Soapstone is extraordinary with over 28 square miles of wide open vistas, nearly pristine grasslands, miles of trails and world-renowned cultural resources. It is truly a place to treasure! Visit Soapstone Prairie to meet the past, enjoy the present and preserve the future.
Respect the cultural heritage at Soapstone Prairie! You must stay on trails which have been planned to avoid sensitive areas. In the unlikely event you see an artifact, leave it alone. Artifacts are part of the legacy of people who were here before us, and leaving artifacts alone demonstrates respect for the people who made them or owned them. Leaving artifacts in place allows other visitors to enjoy them today and in the future. According to Colorado State law, it is illegal to take artifacts, or excavate, damage, or destroy any prehistoric or historic resources. Offenders may be charged with a misdemeanor and may face a fine, jail time or both. Remember, once an object is removed from its context, it loses its ability to educate us about the past.
There is an extensive and diverse human history at Soapstone Prairie - exceeding 12,000 years - from PaleoIndians of the Ice Age to millennia of American Indian groups, to more than a century of homesteaders and cattle and sheep ranchers. The most famous cultural site at Soapstone Prairie is the Lindenmeier archeological site, a National Historic Landmark. Excavations in the 1930s by the Smithsonian and Colorado Museum of Natural History conclusively dated human habitation in North America to at least 10,000 years ago and gave new insight into the Folsom culture. Needles, beads and stone tools were found, making the Lindenmeier site the most extensive Folsom culture campsite yet found. Learn more about the excavations in this booklet about the excavations. Other human history at Soapstone Prairie includes possible Clovis complex sites, numerous stone rings, sheep camp rock cairns, ruins of historic homesteads, ranches and their associated buildings, the foundation of a schoolhouse, and roads and trails. Learn more by watching Speaking History video Fort Collins Museum's Soapstone Prairie Oral History Project or Meeting in the Center with Respect video.
Be prepared! Soapstone Prairie offers a remote, backcountry experience. Emergency response can take an hour or more. Be prepared! Visitors tend to underestimate the scale of the property and the trail system. Start early in the day, plan for the weather and carry a trail map. If you are traveling alone, let someone at home know your travel plans and estimated return time. Bring more than enough water, food and clothing. Cell phone service is not reliable, but there is an emergency call box at the entrance station. This is rattlesnake country so watch where you put your hands and feet and stay on established trails. Check the trail conditions page before you come. More about safety >>>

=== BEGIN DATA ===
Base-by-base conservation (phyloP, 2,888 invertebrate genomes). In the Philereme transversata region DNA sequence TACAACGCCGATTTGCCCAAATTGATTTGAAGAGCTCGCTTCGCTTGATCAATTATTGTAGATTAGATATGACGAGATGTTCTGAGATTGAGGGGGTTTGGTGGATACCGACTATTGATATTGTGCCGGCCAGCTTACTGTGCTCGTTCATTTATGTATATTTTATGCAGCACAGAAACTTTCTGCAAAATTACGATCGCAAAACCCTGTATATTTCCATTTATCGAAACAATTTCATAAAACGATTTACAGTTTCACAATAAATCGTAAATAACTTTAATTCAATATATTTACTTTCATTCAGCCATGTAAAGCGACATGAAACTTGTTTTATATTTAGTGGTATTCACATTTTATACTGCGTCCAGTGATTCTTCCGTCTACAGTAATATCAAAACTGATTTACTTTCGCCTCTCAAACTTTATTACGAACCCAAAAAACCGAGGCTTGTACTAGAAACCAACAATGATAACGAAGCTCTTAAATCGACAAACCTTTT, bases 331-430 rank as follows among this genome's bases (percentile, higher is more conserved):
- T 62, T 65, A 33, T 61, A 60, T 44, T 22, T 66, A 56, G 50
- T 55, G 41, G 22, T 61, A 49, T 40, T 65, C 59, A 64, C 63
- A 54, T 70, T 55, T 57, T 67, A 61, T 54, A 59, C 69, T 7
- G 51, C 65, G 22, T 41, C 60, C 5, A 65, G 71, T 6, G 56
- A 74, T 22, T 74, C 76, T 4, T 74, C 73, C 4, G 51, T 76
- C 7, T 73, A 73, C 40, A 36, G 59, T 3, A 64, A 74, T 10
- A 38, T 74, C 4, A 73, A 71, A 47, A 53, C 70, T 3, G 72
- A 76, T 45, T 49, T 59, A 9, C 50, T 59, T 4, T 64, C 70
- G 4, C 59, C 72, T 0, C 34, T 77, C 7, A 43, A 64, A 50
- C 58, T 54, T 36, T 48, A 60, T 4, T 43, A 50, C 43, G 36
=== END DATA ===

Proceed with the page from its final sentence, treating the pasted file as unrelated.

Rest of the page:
Soapstone Prairie Natural Area is an integral piece of the Laramie Foothills Mountains to Plains Project, a partnered conservation effort to create a corridor of protected lands, linking the mountains to the plains. These lands are home to many species of wildlife, such as pronghorn, elk, swift fox, burrowing owls and golden eagles, and rare and threatened plants. Funding for Laramie Foothills Mountains to Plains properties came from Fort Collins and Larimer County dedicated open space sales taxes, Great Outdoors Colorado, The Nature Conservancy, Legacy Land Trust and private landowners.
Be prepared! Soapstone Prairie offers a remote, backcountry experience. Emergency response can take an hour or more. More about safety >>>
Trails from the North Trailhead Trails open to cycling and hiking (no horses)
Soapstone Prairie's hours now vary seasonally:
Winter (November 1- November 30) 7 a.m.- 5 p.m.
Spring (March 1- April 30) 6 a.m.- 8 p.m.
Summer (May 1- August 31) 5 a.m.- 9 p.m.
Fall (September 1- October 31) 6 a.m.- 8 p.m.
No entry is permitted after sunset.
Soapstone Prairie is closed in December, January and February.
Soapstone Prairie is 25 miles north of Fort Collins, allow about an hour travel time. From Fort Collins, take Hwy 1/ Terry Lake Road to County Road 15 north (towards Waverly). From CR 15, turn north onto Rawhide Flats Road and continue north to the entrance station. There are nine miles of gravel road that can be dusty, rough and bumpy. Please respect our neighbors and be safe by observing the speed limit.
From I-25, take exit 288 (Buckeye Road) west to County Road 15. Go north on CR 15 and turn north onto Rawhide Flats Road. Follow Rawhide Flats Rd to the entrance station. Soapstone Prairie is not accessible via I-25 exit 293 (CR 126/CR 5).